In The Court of Appeals

The State of South Carolina, Respondent,


Max Reed Whisonant, Appellant.


Appeal From York County
John C. Hayes, III, Circuit Court Judge

Opinion No. 2972
Heard March 10, 1999 - Filed April 5, 1999


Stephen D. Schusterman, of Rock Hill, for appellant.

Attorney General Charles M. Condon, Deputy Attorney General John W. McIntosh, Assistant Deputy Attorney General Salley W. Elliott and Senior Assistant Attorney General Harold M. Coombs, Jr., all of Columbia; and Solicitor Thomas E. Pope, of York, for respondent.


GOOLSBY, J.: The appellant, Max Whisonant, was convicted of committing a lewd act upon a child under the age of fourteen. He appeals, contending the trial court erred (1)in denying his motion for directed verdict, and (2)in admitting hearsay testimony regarding details of the alleged molestation told by the victim to a third party. We affirm as to the directed verdict motion, reverse as to the admissibility of the hearsay testimony, and remand.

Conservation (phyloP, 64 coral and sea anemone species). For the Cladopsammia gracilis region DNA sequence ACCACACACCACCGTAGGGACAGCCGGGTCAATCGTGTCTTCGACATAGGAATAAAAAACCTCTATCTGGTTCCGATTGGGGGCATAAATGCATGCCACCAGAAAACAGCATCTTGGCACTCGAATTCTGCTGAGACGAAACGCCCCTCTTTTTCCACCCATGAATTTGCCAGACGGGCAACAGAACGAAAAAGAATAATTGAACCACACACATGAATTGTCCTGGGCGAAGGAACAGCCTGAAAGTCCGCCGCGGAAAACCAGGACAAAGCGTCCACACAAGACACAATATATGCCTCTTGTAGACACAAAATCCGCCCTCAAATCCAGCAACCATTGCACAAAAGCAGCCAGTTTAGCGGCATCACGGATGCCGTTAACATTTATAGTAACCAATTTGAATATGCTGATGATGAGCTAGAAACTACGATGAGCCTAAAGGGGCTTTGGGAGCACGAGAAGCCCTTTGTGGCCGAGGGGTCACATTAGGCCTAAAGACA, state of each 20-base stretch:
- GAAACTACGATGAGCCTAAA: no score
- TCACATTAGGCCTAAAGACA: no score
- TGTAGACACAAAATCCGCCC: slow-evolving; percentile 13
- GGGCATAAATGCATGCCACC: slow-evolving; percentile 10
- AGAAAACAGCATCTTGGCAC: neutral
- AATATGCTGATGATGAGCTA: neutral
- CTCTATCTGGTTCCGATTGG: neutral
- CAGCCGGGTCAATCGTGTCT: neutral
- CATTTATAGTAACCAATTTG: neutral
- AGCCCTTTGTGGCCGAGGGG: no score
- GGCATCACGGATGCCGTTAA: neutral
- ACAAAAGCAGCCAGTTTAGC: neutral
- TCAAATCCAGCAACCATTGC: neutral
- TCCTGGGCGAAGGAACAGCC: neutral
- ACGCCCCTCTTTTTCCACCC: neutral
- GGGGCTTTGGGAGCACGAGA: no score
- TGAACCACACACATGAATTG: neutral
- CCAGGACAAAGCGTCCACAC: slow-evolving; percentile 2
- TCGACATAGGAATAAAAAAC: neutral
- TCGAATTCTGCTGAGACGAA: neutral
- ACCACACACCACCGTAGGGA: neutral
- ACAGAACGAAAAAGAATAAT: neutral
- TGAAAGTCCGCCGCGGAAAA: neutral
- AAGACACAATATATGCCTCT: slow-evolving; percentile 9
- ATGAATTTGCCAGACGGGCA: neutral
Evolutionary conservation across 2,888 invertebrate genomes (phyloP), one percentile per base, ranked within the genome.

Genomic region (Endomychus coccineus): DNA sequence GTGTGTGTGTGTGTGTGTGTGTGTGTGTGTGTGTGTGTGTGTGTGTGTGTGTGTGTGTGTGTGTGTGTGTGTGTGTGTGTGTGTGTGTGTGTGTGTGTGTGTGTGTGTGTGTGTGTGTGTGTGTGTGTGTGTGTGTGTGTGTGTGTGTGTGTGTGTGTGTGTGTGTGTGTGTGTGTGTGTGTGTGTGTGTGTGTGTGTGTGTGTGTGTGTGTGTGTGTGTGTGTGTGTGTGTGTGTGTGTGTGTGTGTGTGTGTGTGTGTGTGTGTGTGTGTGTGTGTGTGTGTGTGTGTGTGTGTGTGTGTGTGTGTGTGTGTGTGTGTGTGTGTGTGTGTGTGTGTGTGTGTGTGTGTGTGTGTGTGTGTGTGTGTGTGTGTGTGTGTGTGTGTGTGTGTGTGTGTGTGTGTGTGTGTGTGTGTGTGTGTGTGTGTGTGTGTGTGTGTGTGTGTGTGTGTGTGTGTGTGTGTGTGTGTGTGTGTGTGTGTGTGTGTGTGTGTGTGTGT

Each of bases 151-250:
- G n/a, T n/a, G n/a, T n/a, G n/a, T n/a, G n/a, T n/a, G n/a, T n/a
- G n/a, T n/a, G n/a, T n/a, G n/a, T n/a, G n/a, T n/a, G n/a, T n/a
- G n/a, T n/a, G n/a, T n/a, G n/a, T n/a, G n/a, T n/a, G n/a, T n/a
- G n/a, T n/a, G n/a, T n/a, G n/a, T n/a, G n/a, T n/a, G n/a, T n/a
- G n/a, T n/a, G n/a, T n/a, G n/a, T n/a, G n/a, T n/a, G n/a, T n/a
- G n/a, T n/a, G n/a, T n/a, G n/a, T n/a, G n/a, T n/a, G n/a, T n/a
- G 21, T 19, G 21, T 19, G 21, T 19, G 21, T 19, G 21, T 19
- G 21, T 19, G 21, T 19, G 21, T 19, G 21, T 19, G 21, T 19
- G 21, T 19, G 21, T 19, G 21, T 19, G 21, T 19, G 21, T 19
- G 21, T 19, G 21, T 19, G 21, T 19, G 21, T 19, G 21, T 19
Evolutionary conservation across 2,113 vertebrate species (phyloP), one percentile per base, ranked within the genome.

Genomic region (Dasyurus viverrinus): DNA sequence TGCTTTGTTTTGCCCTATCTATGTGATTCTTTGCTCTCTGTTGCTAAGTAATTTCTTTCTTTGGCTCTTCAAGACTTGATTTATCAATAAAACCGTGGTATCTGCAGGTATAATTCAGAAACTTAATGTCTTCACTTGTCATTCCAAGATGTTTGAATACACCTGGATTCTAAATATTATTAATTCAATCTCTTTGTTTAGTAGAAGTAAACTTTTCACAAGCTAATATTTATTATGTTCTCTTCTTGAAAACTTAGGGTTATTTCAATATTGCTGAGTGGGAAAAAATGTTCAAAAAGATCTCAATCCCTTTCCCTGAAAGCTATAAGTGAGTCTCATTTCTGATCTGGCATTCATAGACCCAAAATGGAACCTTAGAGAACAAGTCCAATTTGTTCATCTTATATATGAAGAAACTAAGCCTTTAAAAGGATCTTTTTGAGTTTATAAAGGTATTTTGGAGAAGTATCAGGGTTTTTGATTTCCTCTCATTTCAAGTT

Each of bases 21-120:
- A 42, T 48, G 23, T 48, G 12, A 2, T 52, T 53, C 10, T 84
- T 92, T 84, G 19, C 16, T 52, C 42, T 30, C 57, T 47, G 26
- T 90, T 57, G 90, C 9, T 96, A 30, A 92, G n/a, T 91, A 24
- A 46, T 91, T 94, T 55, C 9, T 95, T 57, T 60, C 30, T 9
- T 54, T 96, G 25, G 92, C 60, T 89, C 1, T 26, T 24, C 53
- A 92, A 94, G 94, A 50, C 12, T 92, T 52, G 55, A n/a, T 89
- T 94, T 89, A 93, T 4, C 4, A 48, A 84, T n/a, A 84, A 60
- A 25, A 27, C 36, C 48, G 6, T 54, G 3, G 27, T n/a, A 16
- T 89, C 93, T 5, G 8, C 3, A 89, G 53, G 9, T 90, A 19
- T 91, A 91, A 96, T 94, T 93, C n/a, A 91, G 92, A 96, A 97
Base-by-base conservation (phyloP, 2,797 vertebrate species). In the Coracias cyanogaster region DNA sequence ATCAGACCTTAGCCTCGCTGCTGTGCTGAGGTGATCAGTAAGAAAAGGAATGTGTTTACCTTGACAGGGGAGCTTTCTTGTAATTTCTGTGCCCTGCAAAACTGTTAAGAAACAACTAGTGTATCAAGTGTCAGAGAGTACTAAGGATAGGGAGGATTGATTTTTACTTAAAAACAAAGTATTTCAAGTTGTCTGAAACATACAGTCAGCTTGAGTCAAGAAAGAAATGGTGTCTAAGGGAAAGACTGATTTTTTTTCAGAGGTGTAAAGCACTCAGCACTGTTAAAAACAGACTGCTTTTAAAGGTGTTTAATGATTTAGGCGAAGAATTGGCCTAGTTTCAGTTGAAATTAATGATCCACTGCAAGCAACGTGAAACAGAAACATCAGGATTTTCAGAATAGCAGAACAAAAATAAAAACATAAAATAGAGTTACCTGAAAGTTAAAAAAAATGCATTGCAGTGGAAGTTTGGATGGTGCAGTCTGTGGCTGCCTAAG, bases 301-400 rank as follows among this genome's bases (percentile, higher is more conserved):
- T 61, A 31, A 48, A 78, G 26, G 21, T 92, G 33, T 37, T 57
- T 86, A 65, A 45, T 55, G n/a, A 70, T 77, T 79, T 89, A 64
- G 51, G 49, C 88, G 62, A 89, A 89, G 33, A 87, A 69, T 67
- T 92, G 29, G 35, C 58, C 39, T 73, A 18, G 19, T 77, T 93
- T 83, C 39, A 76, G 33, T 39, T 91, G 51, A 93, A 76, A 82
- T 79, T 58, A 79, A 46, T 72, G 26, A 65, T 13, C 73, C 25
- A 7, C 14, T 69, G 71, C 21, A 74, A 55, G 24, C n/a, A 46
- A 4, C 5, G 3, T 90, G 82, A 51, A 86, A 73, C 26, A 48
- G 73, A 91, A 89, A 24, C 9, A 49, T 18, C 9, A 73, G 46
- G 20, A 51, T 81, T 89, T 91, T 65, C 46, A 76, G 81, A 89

The victim was twelve years old at the time of trial. The defendant, Max Whisonant, was the father of her friend, Amy Whisonant. The Whisonants lived across the street from the victim's father and stepmother. The victim often visited the Whisonant home. She spent the night there almost every other weekend when she had visitation with her father. When the victim spent the night at the Whisonant home, she slept on the couch in the living room. The living room also contained a television set and a round chair.

The victim testified the last time she spent the night at the Whisonant home was November 30, 1996, which was the night Whisonant allegedly molested her. She fell asleep on the couch at approximately 10:00 to 10:30 p.m. and woke up around "twelve something." When she awoke, Whisonant was sitting in a kitchen chair next to where she was sleeping on the couch. The television was on. Mrs. Whisonant and Amy were in their respective bedrooms. The Whisonant's oldest daughter, Sherry, arrived home from a date and walked through the living room to her bedroom.